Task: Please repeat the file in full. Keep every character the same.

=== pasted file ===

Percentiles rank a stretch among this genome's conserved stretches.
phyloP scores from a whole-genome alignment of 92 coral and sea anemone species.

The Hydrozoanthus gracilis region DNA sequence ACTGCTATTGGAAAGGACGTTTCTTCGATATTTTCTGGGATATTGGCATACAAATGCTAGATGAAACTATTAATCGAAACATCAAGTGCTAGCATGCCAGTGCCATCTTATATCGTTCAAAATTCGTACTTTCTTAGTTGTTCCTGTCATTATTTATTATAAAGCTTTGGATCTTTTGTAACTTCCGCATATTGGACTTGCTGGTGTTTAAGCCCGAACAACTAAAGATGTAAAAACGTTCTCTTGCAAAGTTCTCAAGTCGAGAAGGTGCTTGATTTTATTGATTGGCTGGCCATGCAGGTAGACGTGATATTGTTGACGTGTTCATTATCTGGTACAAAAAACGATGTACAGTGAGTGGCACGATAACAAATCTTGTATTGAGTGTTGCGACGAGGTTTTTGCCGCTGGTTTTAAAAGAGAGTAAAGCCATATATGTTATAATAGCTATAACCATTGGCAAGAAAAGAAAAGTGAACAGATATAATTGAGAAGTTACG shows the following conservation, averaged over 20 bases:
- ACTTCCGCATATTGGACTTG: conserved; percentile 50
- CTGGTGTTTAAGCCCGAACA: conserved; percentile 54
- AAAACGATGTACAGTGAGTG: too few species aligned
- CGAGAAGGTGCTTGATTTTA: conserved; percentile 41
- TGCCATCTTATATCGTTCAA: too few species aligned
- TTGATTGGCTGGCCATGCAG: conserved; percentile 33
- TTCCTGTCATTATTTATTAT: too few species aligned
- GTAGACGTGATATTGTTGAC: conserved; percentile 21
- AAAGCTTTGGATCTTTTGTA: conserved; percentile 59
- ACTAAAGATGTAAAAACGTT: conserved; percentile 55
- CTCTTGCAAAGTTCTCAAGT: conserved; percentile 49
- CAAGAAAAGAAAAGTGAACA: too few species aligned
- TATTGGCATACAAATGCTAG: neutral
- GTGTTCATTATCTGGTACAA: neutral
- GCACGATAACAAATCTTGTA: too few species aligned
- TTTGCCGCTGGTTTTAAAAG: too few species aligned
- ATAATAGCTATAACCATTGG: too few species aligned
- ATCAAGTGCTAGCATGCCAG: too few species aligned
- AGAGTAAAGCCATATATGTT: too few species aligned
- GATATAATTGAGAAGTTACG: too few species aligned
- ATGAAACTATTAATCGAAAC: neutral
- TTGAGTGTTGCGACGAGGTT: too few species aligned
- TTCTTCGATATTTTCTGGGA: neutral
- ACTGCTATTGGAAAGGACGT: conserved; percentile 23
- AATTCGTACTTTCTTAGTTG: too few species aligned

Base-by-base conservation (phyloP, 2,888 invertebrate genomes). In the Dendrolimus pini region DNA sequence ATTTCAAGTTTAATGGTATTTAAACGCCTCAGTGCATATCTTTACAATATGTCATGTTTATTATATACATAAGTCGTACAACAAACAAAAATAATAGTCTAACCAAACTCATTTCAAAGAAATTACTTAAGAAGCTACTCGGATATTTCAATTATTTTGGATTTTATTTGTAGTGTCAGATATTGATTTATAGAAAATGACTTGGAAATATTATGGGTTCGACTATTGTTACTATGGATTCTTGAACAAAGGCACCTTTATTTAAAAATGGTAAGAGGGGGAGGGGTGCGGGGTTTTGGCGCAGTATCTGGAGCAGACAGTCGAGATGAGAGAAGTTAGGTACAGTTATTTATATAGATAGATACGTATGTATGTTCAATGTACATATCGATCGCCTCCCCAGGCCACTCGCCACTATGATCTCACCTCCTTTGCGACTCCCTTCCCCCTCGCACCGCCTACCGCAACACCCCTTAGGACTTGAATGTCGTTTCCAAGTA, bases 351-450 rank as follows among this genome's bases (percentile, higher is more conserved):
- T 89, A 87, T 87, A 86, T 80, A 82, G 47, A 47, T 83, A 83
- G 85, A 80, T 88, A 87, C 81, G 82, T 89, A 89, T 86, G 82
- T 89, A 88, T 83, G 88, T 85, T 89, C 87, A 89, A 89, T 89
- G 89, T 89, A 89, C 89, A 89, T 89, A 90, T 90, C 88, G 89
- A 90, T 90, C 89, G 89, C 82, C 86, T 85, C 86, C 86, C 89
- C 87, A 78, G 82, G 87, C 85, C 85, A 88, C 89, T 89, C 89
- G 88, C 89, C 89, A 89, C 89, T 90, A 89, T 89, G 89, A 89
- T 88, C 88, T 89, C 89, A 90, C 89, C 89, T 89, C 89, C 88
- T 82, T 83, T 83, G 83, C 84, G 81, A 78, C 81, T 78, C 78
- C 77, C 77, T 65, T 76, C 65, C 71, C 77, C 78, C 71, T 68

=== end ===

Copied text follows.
Percentiles rank a stretch among this genome's conserved stretches.
phyloP scores from a whole-genome alignment of 92 coral and sea anemone species.

The Hydrozoanthus gracilis region DNA sequence ACTGCTATTGGAAAGGACGTTTCTTCGATATTTTCTGGGATATTGGCATACAAATGCTAGATGAAACTATTAATCGAAACATCAAGTGCTAGCATGCCAGTGCCATCTTATATCGTTCAAAATTCGTACTTTCTTAGTTGTTCCTGTCATTATTTATTATAAAGCTTTGGATCTTTTGTAACTTCCGCATATTGGACTTGCTGGTGTTTAAGCCCGAACAACTAAAGATGTAAAAACGTTCTCTTGCAAAGTTCTCAAGTCGAGAAGGTGCTTGATTTTATTGATTGGCTGGCCATGCAGGTAGACGTGATATTGTTGACGTGTTCATTATCTGGTACAAAAAACGATGTACAGTGAGTGGCACGATAACAAATCTTGTATTGAGTGTTGCGACGAGGTTTTTGCCGCTGGTTTTAAAAGAGAGTAAAGCCATATATGTTATAATAGCTATAACCATTGGCAAGAAAAGAAAAGTGAACAGATATAATTGAGAAGTTACG shows the following conservation, averaged over 20 bases:
- ACTTCCGCATATTGGACTTG: conserved; percentile 50
- CTGGTGTTTAAGCCCGAACA: conserved; percentile 54
- AAAACGATGTACAGTGAGTG: too few species aligned
- CGAGAAGGTGCTTGATTTTA: conserved; percentile 41
- TGCCATCTTATATCGTTCAA: too few species aligned
- TTGATTGGCTGGCCATGCAG: conserved; percentile 33
- TTCCTGTCATTATTTATTAT: too few species aligned
- GTAGACGTGATATTGTTGAC: conserved; percentile 21
- AAAGCTTTGGATCTTTTGTA: conserved; percentile 59
- ACTAAAGATGTAAAAACGTT: conserved; percentile 55
- CTCTTGCAAAGTTCTCAAGT: conserved; percentile 49
- CAAGAAAAGAAAAGTGAACA: too few species aligned
- TATTGGCATACAAATGCTAG: neutral
- GTGTTCATTATCTGGTACAA: neutral
- GCACGATAACAAATCTTGTA: too few species aligned
- TTTGCCGCTGGTTTTAAAAG: too few species aligned
- ATAATAGCTATAACCATTGG: too few species aligned
- ATCAAGTGCTAGCATGCCAG: too few species aligned
- AGAGTAAAGCCATATATGTT: too few species aligned
- GATATAATTGAGAAGTTACG: too few species aligned
- ATGAAACTATTAATCGAAAC: neutral
- TTGAGTGTTGCGACGAGGTT: too few species aligned
- TTCTTCGATATTTTCTGGGA: neutral
- ACTGCTATTGGAAAGGACGT: conserved; percentile 23
- AATTCGTACTTTCTTAGTTG: too few species aligned

Base-by-base conservation (phyloP, 2,888 invertebrate genomes). In the Dendrolimus pini region DNA sequence ATTTCAAGTTTAATGGTATTTAAACGCCTCAGTGCATATCTTTACAATATGTCATGTTTATTATATACATAAGTCGTACAACAAACAAAAATAATAGTCTAACCAAACTCATTTCAAAGAAATTACTTAAGAAGCTACTCGGATATTTCAATTATTTTGGATTTTATTTGTAGTGTCAGATATTGATTTATAGAAAATGACTTGGAAATATTATGGGTTCGACTATTGTTACTATGGATTCTTGAACAAAGGCACCTTTATTTAAAAATGGTAAGAGGGGGAGGGGTGCGGGGTTTTGGCGCAGTATCTGGAGCAGACAGTCGAGATGAGAGAAGTTAGGTACAGTTATTTATATAGATAGATACGTATGTATGTTCAATGTACATATCGATCGCCTCCCCAGGCCACTCGCCACTATGATCTCACCTCCTTTGCGACTCCCTTCCCCCTCGCACCGCCTACCGCAACACCCCTTAGGACTTGAATGTCGTTTCCAAGTA, bases 351-450 rank as follows among this genome's bases (percentile, higher is more conserved):
- T 89, A 87, T 87, A 86, T 80, A 82, G 47, A 47, T 83, A 83
- G 85, A 80, T 88, A 87, C 81, G 82, T 89, A 89, T 86, G 82
- T 89, A 88, T 83, G 88, T 85, T 89, C 87, A 89, A 89, T 89
- G 89, T 89, A 89, C 89, A 89, T 89, A 90, T 90, C 88, G 89
- A 90, T 90, C 89, G 89, C 82, C 86, T 85, C 86, C 86, C 89
- C 87, A 78, G 82, G 87, C 85, C 85, A 88, C 89, T 89, C 89
- G 88, C 89, C 89, A 89, C 89, T 90, A 89, T 89, G 89, A 89
- T 88, C 88, T 89, C 89, A 90, C 89, C 89, T 89, C 89, C 88
- T 82, T 83, T 83, G 83, C 84, G 81, A 78, C 81, T 78, C 78
- C 77, C 77, T 65, T 76, C 65, C 71, C 77, C 78, C 71, T 68